Scientists discover dramatic flares bursts
Andhra Pradesh ~ India ~ International ~ City ~ Entertainment ~ Business ~ Sports ~ Technology ~ Health ~ Features
Twitter ~ Facebook
Home / Technology News / 2010 / October 2010 / October 15, 2010
Scientists discover 'dramatic flares, bursts from mysterious pulsar'
RSS / Print / Comments

University College London

Scientists discover 'dramatic flares, bursts from mysterious pulsar'

Paralysed patient becomes world's first to get stem cell therapy

Foetus captured on film smiling at just 17 weeks

More on University College London


Fujitsu Develops Technology to Enhance Comprehensive Testing of Java Programs

Student-to-student interaction will help build Indo-Pak relationship

Moon may get nuclear energy soon

More on NASA

Technology News

Cheap, solar-powered lamp 'most important object of the 21st century'
A cheap solar-powered lamp has joined the list of the most priceless treasures in the British Museum. ANI

Worms provide clues to declining fertility with age in women
A new study from Princeton University has revealed why fertility declines at a rate that far exceeds the onset of other aging signs in women. ANI

Flapless 'Demon' aircraft that use air bursts to fly
Engineers at the Cranfield University in the United Kingdom have completed a flapless flight by using bursts of air to control an unmanned aerial vehicle (UAV) they call Demon. ANI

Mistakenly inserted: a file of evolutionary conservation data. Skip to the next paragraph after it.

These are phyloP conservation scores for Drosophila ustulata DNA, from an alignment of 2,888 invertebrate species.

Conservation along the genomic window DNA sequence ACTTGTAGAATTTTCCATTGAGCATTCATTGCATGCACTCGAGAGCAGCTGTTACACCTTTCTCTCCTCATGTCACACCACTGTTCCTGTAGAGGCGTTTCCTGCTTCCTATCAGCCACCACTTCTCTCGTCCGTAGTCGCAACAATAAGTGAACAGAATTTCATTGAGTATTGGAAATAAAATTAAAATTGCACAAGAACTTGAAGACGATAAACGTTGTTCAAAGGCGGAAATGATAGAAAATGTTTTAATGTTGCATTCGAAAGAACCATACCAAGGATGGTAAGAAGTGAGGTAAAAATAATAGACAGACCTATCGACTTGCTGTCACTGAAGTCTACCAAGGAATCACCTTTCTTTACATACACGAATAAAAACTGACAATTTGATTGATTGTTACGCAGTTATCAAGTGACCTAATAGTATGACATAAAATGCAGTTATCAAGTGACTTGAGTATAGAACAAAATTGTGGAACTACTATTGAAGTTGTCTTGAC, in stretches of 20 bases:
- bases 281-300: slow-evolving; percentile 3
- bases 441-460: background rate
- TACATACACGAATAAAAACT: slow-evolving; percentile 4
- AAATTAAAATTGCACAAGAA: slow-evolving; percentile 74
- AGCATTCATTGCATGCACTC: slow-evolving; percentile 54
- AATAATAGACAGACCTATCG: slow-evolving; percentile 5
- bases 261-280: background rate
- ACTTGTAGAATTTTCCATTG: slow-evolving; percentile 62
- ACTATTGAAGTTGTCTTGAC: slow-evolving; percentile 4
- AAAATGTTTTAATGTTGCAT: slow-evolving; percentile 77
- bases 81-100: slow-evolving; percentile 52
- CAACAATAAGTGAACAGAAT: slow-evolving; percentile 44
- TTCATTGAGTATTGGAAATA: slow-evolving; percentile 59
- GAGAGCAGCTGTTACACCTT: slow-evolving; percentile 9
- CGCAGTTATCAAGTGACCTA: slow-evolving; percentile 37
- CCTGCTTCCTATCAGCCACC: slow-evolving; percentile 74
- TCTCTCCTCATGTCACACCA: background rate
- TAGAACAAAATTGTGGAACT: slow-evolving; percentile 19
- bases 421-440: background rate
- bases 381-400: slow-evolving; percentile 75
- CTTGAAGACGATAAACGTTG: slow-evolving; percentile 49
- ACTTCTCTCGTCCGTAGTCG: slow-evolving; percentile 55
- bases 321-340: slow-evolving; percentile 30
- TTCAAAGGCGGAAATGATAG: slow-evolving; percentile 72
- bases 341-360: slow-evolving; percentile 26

Scientists discover 'dramatic flares, bursts from mysterious pulsar'

Scientists have discovered dramatic flares and bursts of energy emanating from a weakly magnetised, slowly rotating pulsar.

Washington, Oct 15 : Scientists have discovered dramatic flares and bursts of energy emanating from a weakly magnetised, slowly rotating pulsar.

The international team of astrophysicists who made the discovery believes that the source of the pulsar's power may be hidden deep within its surface.

Pulsars, or neutron stars, are the collapsed remains of massive stars. Although they are on average only about 30km in diameter, they have hugely powerful surface magnetic fields, billions of times that of our Sun.

The most extreme kinds of pulsars have a surface magnetic field 50-1000 times stronger than normal and emit powerful flares of gamma rays and X-rays. Named magnetars (which stands for "magnetic stars") by astronomers, their huge magnetic fields are thought to be the ultimate source of power for the bursts of gamma rays.

Theoretical studies indicate that in magnetars the internal field is actually stronger than the surface field, a property that can deform the crust and propagate outwards. The decay of the magnetic field leads to the production of steady and bursting X-ray emission through the heating of the neutron star crust or the acceleration of particles.

Now the research suggests that the same power source can also work for weaker, non-magnetar, pulsars. The observations, which were made by NASA's Chandra and Swift X-ray observatories of the neutron star SGR 0418, may indicate the presence of a huge internal magnetic field in these seemingly less powerful pulsars, which is not matched by their surface magnetic field.

"We have now discovered bursts and flares, i.e. magnetar-like activity, from a new pulsar whose magnetic field is very low," said Dr Silvia Zane, from UCL's (University College London) Mullard Space Science Laboratory.

The research has been published in Science.


Link to this page

Suggested pages for your additional reading on Facebook

© 2000-2017 All Rights Reserved and are of their respective owners.
Disclaimer, Terms of Service & Privacy Policy | Contact Us